Chamber pushes for trespass act to address downtown drinking, loitering

There's no easy fix to the downtown social issues that conflict with tourism and business, says Rick Karp, president of the Whitehorse Chamber of Commerce.

There’s no easy fix to the downtown social issues that conflict with tourism and business, says Rick Karp, president of the Whitehorse Chamber of Commerce.

Drinking and loitering in the downtown core and along the waterfront is an ongoing issue for the chamber, Karp said in an interview this week.

Some businesses have come together in the last year or so to ask the Department of Justice for a trespass act, so that business owners can at least deal with security issues on their properties.

But even that won’t really solve the problem, said Karp.

“One of the issues that came up, was, if we start in our businesses to not allow these social problems to enter into businesses or the downtown core, where are they going to go? They’re just going to move to another location, and it’s going to cause problems in this other location.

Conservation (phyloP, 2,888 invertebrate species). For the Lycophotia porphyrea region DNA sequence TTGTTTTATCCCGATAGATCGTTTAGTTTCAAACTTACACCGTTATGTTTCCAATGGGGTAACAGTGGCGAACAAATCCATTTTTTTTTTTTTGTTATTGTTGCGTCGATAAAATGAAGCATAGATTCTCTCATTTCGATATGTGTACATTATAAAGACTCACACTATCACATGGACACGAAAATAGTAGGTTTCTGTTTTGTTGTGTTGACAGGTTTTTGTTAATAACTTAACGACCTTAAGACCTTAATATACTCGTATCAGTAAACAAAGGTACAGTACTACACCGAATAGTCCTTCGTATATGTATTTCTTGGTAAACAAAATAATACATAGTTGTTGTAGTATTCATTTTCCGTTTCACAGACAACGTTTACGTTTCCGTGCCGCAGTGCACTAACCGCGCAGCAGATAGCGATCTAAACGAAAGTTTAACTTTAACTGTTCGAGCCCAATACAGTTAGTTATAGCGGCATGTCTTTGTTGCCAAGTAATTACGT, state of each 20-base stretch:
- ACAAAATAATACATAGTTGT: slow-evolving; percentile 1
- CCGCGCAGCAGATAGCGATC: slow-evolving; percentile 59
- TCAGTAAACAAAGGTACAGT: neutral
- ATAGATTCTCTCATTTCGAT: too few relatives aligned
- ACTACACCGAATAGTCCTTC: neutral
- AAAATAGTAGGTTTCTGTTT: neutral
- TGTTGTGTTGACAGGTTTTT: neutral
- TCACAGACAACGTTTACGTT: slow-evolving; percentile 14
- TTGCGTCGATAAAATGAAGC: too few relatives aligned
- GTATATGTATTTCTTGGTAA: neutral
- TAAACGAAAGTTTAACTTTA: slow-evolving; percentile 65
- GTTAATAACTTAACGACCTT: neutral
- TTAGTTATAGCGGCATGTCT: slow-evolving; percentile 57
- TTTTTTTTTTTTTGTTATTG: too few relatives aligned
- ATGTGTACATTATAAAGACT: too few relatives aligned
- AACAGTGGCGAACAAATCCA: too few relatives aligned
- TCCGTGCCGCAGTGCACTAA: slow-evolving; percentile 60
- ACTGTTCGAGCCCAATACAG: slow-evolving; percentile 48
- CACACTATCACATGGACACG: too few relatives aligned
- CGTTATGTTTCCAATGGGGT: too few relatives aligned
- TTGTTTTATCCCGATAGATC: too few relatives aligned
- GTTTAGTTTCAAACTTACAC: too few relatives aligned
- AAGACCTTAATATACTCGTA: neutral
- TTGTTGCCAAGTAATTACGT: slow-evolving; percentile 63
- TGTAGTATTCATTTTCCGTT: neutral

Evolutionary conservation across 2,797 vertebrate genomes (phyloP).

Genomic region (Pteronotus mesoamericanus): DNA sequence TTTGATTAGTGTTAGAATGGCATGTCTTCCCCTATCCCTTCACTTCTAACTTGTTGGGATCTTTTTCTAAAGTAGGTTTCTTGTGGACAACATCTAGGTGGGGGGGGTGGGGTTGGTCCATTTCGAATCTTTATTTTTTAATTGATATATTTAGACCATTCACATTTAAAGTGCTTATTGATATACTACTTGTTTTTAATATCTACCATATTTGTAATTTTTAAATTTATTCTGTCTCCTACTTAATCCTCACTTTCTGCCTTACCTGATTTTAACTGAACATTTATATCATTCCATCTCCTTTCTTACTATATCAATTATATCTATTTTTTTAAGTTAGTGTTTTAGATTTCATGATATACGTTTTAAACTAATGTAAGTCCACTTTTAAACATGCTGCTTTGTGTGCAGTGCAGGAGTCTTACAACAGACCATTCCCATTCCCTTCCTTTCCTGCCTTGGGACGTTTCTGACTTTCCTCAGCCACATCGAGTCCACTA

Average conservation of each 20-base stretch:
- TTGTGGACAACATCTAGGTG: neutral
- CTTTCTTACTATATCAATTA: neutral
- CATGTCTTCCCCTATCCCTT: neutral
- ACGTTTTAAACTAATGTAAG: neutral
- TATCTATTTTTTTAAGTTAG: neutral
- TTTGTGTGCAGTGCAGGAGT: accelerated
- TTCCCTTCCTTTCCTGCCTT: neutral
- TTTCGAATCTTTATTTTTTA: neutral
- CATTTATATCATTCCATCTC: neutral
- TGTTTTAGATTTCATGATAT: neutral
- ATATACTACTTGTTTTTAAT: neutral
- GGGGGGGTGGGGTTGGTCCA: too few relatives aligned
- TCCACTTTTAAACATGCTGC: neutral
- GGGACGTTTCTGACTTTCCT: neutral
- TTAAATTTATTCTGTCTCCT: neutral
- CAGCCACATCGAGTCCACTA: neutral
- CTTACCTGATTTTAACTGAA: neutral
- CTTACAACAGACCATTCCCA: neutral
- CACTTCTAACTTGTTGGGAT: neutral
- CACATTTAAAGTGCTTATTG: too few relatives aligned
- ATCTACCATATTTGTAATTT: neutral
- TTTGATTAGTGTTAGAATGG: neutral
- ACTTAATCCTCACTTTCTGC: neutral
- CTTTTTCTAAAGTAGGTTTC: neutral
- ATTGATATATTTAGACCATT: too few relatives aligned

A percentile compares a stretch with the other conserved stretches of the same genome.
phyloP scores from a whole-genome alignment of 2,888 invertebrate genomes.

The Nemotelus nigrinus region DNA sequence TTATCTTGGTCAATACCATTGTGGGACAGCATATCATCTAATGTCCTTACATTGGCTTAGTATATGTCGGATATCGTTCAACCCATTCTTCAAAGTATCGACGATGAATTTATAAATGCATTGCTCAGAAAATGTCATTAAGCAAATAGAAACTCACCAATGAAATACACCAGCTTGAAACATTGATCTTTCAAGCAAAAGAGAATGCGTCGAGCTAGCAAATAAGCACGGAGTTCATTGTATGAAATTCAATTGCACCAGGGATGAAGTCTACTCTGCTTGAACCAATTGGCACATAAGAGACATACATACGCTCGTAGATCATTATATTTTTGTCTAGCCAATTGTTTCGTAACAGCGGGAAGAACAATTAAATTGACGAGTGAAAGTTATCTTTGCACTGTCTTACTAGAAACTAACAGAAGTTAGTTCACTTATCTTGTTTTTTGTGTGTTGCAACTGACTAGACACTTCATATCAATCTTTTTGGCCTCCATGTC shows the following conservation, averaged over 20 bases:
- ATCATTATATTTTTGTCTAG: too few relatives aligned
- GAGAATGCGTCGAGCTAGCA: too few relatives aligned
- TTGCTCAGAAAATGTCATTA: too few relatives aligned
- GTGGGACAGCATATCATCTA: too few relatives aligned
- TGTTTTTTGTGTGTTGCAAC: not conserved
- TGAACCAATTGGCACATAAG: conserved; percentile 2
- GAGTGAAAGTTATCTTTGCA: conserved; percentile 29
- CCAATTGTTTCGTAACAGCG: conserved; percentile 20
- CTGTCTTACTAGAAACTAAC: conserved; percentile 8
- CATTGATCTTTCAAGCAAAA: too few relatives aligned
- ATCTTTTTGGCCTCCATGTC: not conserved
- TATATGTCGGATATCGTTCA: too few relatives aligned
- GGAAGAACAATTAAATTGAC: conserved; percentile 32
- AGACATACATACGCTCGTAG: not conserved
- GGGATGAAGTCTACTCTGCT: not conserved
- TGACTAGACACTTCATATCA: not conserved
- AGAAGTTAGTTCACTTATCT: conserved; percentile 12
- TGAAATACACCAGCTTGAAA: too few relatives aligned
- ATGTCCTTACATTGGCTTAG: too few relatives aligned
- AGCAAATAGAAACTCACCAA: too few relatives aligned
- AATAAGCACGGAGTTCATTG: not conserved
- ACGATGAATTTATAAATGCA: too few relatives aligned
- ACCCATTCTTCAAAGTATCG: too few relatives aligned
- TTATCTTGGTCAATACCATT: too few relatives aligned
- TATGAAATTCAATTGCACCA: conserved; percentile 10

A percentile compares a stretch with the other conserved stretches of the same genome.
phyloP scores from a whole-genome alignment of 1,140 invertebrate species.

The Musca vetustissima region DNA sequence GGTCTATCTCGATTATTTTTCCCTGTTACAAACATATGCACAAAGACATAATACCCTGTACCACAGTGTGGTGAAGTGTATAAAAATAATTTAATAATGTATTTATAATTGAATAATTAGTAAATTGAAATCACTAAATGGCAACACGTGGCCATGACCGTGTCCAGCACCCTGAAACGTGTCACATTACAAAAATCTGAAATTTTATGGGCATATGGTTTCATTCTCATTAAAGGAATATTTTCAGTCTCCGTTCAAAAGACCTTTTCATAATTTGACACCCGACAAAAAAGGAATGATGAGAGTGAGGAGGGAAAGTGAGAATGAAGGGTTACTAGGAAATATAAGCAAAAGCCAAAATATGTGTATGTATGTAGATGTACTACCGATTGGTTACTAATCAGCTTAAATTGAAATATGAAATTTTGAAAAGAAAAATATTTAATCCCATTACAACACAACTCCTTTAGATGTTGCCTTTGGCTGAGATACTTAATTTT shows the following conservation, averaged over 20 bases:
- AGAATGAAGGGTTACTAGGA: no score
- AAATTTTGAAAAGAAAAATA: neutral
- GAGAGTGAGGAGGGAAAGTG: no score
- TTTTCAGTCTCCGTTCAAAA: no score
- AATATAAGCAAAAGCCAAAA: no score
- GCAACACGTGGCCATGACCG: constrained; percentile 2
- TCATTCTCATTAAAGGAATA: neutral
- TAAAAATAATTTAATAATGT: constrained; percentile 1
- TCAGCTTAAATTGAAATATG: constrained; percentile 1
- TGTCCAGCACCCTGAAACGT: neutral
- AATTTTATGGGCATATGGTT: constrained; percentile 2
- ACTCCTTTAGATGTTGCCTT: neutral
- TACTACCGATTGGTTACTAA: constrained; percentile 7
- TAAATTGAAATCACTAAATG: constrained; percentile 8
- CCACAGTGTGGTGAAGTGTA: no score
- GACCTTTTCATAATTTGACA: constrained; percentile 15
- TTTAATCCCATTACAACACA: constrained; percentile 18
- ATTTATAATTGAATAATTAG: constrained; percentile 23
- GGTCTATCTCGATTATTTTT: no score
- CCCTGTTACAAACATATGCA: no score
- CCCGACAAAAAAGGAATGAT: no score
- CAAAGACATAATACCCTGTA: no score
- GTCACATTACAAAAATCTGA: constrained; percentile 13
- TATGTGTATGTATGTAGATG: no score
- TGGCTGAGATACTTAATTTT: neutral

“Which is what we’re seeing happening along the waterfront. The beautiful new wharf had, or recently had, graffiti on it, and some loitering going on there. And with the trolley passing through, with tourists and everything, it becomes an issue.”

A spokesperson for Justice confirmed that the department has met with members of the chamber about their request for a trespass act.

The department’s current priority is to draft a new Land Titles Act and a new Condo Act for tabling in the spring, according to the statement. “The request for trespass legislation will be considered when future legislative priorities are determined.”

Also, “persons or businesses may find there are applicable criminal code provisions available to address trespassing or loitering,” according to the email. “Generally, use of the those remedies require police involvement. There may also be common-law remedies obtained through the courts.”

Back in 2007 the Whitehorse Chamber of Commerce produced a document, “Who’s minding your business?” with a checklist of things business owners can do to elevate the security of their properties.

There has been an increase in requests for that pamphlet in the last year or so, and the RCMP is also using it to help educate business owners, said Karp.

But the long-term fix will take much more, he said.

“Social issues have always been an issue and probably will stay here until we all make a determination to fix it.